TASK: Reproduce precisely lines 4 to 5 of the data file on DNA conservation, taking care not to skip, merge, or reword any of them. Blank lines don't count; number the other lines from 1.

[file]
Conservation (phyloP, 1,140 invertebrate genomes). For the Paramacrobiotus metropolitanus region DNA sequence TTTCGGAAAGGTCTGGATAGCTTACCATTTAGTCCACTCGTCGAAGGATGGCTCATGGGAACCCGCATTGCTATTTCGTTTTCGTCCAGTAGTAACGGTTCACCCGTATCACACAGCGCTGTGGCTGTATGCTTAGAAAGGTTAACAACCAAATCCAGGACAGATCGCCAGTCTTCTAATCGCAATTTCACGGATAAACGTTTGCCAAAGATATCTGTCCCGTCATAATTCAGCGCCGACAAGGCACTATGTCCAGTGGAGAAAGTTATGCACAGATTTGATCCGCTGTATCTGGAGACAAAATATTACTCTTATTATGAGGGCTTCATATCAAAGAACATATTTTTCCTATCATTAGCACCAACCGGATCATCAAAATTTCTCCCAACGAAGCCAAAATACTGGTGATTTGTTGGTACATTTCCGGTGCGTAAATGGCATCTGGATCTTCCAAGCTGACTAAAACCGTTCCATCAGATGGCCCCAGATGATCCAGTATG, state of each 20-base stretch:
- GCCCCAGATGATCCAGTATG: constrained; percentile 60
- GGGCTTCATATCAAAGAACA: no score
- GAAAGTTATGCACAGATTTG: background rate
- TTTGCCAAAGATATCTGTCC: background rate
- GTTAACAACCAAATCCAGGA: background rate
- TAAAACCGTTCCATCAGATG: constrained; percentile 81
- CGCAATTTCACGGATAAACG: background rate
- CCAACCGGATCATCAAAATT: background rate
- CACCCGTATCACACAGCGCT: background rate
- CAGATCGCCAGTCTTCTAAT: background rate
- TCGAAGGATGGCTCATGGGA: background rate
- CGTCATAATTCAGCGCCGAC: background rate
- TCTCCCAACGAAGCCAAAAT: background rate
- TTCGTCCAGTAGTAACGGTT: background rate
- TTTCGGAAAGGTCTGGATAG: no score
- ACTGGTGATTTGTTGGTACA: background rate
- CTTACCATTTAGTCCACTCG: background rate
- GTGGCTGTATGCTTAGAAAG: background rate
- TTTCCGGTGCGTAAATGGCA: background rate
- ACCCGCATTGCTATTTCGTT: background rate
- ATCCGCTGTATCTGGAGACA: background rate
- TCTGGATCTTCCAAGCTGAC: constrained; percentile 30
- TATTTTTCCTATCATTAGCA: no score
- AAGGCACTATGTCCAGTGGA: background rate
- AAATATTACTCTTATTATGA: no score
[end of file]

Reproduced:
- GAAAGTTATGCACAGATTTG: background rate
- TTTGCCAAAGATATCTGTCC: background rate